“Why doesn’t local government act more like a business?”
That's a question Lunda Asmani, Newton's assistant city manager for budget and finance, hears from time to time. Although some business principles also apply in government, government ultimately has a different mission than private enterprise, he said.
“Local government by design is designed not to act like a business,” he said.
He encouraged city commissioners to remember that difference during his presentations at Tuesday's commission meeting and work session. He spoke about Newton's 2012 financial year in review, as well as the 2014 budget outlook.
Asmani said while business is driven by a profit motive, local government is about providing services rather than making money.
In the private sector, people pay for a specific service or product. In government, people pay taxes that fund a variety of services, whether they choose to use those services or not. For example, all community members pay taxes to support the school district, regardless of whether they have children who attend public schools.
The budget process also is different for business and government. Asmani said the budget of a private business is about financial control, while government budgets are about balancing power.
"The budget process by design is set to have those balances in place," he said. "That’s why we have those public hearings when we adopt a budget."
He said the No. 1 priority for the city's 2014 budget process is to maintain the city's good financial health. He said it is important to have money in reserves to serve as an “emergency fund." This fund helps the city to pay for unexpected expenses, such as a major natural disaster or crime event.
One of the city's main concerns is continued uncertainty at the state and federal level, and how much funding the city can expect from those sources in the future.
“As a city, as a local government, we are an extension of the state," Asmani said. "... Therefore, decisions that are made at the state, specifically funding decisions at the state, impact our ability to provide those services for citizens in our community.”
One of those concerns is the Property Tax Transparency Act. If passed, the legislation would require local governments to adjust the mill levy rate if the assessed valuation goes up, so the government does not start automatically collecting more in tax money. If a county or city still wants to increase its budget, they will have to vote on not adjusting the mill levy.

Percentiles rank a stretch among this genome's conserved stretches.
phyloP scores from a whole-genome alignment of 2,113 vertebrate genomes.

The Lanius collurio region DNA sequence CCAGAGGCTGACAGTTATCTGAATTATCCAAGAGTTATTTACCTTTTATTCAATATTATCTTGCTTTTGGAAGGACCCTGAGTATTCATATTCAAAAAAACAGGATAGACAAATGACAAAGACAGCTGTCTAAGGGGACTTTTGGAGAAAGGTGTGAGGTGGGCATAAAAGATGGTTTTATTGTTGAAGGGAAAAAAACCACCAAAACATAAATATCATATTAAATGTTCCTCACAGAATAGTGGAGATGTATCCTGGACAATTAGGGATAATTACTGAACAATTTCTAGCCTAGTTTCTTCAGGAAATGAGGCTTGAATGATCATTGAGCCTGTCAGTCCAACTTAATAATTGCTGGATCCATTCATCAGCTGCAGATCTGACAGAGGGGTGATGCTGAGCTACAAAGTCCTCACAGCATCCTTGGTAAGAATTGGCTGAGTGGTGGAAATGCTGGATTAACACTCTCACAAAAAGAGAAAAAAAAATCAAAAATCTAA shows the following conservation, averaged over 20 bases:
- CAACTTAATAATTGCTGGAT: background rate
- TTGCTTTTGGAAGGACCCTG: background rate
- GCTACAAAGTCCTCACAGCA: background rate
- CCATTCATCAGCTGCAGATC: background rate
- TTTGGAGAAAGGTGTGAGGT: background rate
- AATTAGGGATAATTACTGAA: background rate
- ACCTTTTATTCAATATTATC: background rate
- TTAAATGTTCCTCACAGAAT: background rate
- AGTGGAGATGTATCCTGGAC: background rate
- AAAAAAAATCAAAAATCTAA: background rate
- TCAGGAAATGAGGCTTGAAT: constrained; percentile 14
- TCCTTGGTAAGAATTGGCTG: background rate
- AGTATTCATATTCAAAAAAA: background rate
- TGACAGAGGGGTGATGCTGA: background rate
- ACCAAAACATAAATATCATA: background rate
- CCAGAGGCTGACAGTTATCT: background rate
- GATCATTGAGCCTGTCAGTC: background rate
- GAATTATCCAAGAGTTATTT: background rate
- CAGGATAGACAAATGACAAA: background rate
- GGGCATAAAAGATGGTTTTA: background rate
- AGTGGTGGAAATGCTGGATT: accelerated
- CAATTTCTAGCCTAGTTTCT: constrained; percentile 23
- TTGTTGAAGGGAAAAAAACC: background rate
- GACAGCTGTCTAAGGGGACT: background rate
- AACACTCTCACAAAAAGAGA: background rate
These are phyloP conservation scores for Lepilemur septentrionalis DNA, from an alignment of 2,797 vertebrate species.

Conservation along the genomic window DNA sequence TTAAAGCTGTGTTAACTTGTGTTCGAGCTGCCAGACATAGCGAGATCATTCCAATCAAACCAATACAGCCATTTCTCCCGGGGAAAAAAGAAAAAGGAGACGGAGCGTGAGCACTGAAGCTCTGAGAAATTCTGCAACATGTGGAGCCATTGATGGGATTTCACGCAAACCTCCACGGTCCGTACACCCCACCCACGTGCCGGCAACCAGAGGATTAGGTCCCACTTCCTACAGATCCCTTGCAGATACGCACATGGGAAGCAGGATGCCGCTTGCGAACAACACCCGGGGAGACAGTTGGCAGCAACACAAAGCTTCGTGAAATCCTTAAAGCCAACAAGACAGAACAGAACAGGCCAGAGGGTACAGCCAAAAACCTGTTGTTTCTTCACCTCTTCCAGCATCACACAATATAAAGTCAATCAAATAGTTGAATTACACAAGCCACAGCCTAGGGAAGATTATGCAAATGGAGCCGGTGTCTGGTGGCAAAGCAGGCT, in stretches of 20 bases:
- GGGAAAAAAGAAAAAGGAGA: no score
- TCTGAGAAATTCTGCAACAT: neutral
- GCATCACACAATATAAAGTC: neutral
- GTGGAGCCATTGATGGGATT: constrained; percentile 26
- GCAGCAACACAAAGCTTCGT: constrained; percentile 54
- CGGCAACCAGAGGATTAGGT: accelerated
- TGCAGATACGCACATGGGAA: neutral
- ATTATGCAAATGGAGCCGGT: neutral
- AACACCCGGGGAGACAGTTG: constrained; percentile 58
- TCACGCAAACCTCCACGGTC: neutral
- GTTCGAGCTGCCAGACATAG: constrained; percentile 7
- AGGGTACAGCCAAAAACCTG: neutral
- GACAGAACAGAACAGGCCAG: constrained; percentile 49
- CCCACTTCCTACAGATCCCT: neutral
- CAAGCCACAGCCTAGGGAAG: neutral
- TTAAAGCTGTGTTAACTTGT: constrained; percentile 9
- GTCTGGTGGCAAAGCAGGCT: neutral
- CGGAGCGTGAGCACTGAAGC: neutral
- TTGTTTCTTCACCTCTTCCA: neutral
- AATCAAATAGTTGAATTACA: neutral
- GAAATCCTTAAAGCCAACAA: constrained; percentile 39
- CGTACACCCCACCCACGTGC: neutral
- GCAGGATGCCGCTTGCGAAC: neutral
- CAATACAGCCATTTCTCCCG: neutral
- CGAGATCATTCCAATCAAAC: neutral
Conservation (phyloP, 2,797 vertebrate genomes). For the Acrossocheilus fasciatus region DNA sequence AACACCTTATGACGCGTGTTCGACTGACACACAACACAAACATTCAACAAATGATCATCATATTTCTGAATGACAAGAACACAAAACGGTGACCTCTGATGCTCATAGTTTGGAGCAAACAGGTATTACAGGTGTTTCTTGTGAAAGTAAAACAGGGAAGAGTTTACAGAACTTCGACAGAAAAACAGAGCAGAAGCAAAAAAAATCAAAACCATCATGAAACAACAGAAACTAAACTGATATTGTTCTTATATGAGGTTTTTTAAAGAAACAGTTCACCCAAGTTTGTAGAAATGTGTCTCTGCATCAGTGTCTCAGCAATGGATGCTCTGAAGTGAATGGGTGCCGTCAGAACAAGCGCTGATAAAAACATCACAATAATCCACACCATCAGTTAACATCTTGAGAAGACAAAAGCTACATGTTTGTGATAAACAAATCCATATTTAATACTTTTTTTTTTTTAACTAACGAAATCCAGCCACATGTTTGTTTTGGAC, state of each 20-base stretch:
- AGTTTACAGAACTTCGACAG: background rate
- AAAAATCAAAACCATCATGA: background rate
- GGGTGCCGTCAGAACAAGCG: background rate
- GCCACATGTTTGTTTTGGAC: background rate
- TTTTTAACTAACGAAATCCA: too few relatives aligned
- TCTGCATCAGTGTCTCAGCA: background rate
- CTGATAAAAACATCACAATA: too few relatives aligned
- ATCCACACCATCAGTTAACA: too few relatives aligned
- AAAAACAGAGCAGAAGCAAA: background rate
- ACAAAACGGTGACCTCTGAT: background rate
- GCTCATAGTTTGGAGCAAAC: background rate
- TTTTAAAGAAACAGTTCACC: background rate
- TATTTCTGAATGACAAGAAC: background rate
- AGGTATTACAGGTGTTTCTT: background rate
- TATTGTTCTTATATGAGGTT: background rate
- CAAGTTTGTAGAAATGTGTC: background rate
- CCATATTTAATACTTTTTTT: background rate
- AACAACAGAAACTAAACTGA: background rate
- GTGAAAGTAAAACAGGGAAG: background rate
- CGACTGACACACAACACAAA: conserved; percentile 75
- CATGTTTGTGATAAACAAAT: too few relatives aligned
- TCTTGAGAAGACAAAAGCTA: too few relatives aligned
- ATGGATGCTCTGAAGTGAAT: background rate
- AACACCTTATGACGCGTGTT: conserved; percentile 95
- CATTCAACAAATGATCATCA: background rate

City Attorney Bob Myers said complications could arise because the city of Newton determines the budget, not the mill levy. The commission votes on the budget in August, then several months later, the county sets the actual mill levy.
“We don’t set the mill levy, we set the budget," Myers said. “... They (state officials) want us to be transparent, even if they aren’t.”
Asmani also added even if a city's assessed valuation and tax revenues go up each year, operational costs — such as fuel and supplies — often go up as well.
Value vs. profit
Asmani also shared information on the Meridian Center, which had its first full year of operation in 2012. Although the city had to contribute $145,577 to the convention center in order to make up the difference between revenues and expenditures, this wasn't unexpected.
Convention centers typically don’t make an operational profit, city staff said, and the center ended up performing even better than expected.
“These aren’t about turning a profit. These are about adding value to a community," said Tim Johnson, assistant city manager.
Johnson reported about 250 events were held at the conference center last year, an average of about five events a week.
Commissioner Ken Hall said having the conference center, as well as the Sand Creek Station Golf Course, brings events to Newton, and people who attend those events often end up spending money at other local restaurants and shops.
“I think if you look at the big events that happen, you’ll see the results downtown on some of that,” he said.